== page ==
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Reform needed in UN Security Council after 70 years: experts

Reform needed in UN Security Council after 70 years: experts
World
After 70 years of striving to maintain global peace, some experts suggest the UN Security Council needs reform to better respond to international disputes and crises.

As an institution, the UN cant do much, Dave Benjamin, a global development professor at the University of Bridgeport, told CTV News Channel. Its the member states, and particularly the permanent five of the Security Council, that have to muster the political will to address the issues.

The UN was formed in 1945 and was tasked with avoiding another major conflict like the Second World War.

The Security Council was created the following year to regulate conflicts between the worlds most powerful nations. China, France, Russia, the United Kingdom, and the United States are now the five permanent members of the council

But despite its 70 years of relative success in maintaining peace between member countries, Benjamin said the council has to re-engineer itself to be less driven by the power politics and more in tune with the long-term strategies that the council needs to address crises, not as they occurred, but in anticipation of them.

The Security Council has faced criticism over its members failure to agree on humanitarian crises, such as the war in Syria or the refugee influx currently overwhelming Europe.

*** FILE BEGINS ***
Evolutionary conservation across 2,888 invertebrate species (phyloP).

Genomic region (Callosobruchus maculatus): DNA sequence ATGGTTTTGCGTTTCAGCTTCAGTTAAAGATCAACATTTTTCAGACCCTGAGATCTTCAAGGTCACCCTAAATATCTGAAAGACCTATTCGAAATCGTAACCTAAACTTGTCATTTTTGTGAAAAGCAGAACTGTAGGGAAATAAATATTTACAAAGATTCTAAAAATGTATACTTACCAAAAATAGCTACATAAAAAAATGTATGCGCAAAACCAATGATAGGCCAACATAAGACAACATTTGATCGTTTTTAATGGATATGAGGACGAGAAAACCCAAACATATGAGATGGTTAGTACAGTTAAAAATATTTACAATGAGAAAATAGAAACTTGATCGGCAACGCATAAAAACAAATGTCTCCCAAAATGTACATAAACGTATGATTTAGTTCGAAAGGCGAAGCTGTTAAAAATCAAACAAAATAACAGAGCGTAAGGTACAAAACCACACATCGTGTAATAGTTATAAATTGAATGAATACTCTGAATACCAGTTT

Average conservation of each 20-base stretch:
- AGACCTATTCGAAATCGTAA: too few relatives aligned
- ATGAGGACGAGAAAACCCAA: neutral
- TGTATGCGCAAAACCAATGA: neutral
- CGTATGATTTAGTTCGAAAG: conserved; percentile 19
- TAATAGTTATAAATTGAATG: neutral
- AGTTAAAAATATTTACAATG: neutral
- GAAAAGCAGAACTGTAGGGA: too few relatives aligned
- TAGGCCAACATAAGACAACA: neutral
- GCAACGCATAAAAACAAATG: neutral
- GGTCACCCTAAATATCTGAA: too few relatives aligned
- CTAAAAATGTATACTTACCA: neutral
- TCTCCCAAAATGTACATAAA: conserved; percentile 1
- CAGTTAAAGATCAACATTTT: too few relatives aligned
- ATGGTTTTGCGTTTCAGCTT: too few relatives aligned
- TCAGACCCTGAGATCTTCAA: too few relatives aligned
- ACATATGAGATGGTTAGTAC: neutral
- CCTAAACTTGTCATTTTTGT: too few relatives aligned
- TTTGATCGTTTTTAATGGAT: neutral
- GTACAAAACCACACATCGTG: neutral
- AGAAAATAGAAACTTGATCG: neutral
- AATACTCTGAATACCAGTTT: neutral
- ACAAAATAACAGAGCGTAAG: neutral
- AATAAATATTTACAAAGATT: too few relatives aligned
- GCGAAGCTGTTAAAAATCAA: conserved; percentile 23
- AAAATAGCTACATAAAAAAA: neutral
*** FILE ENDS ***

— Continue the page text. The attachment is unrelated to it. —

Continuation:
Still relevant

Despite the accusations, former Canadian ambassador to the UN Paul Heinbecker said the United Nations is still a relevant organization.

In 1945, the UN gave itself a mandate of avoiding another global military conflict, growing the economy, improving human rights, and creating an international justice system. And Heinbecker said it has actually succeeded on those four objectives.

There have been other, smaller wars -- terrible wars -- but it isnt the same thing as if you had an exchange between the major nuclear powers, he said.

The 24/7 diplomacy being carried out by the UN is in part responsible for smaller advancement that are often forgotten, Heinbecker said.

You look around the world and people have never been better educated, theyve never been better connected, theyve been healthier, (and) theyve never been richer, Heinbecker said. A lot of progress has been made in the last 70 years and I dont think it would be a good idea to deprecate that.

Canadas role

Canadas new Liberal government will likely play an important role in the future of the UN as the country tries to repair some of its damaged diplomatic ties, Heinbecker suggested.

I dont think the population of Canada, perhaps, is aware of just how ineffective and in what shambles Canadian foreign policy has been.

Heinbecker said Canadas relations with major global partners, such as the U.S., Mexico, China, and countries in the Middle East, have suffered since Canada was voted out of the Security Council in 2010.

The new government has promised a constructive diplomacy and engagement in international affairs, and Id say its not a day too soon, he said.
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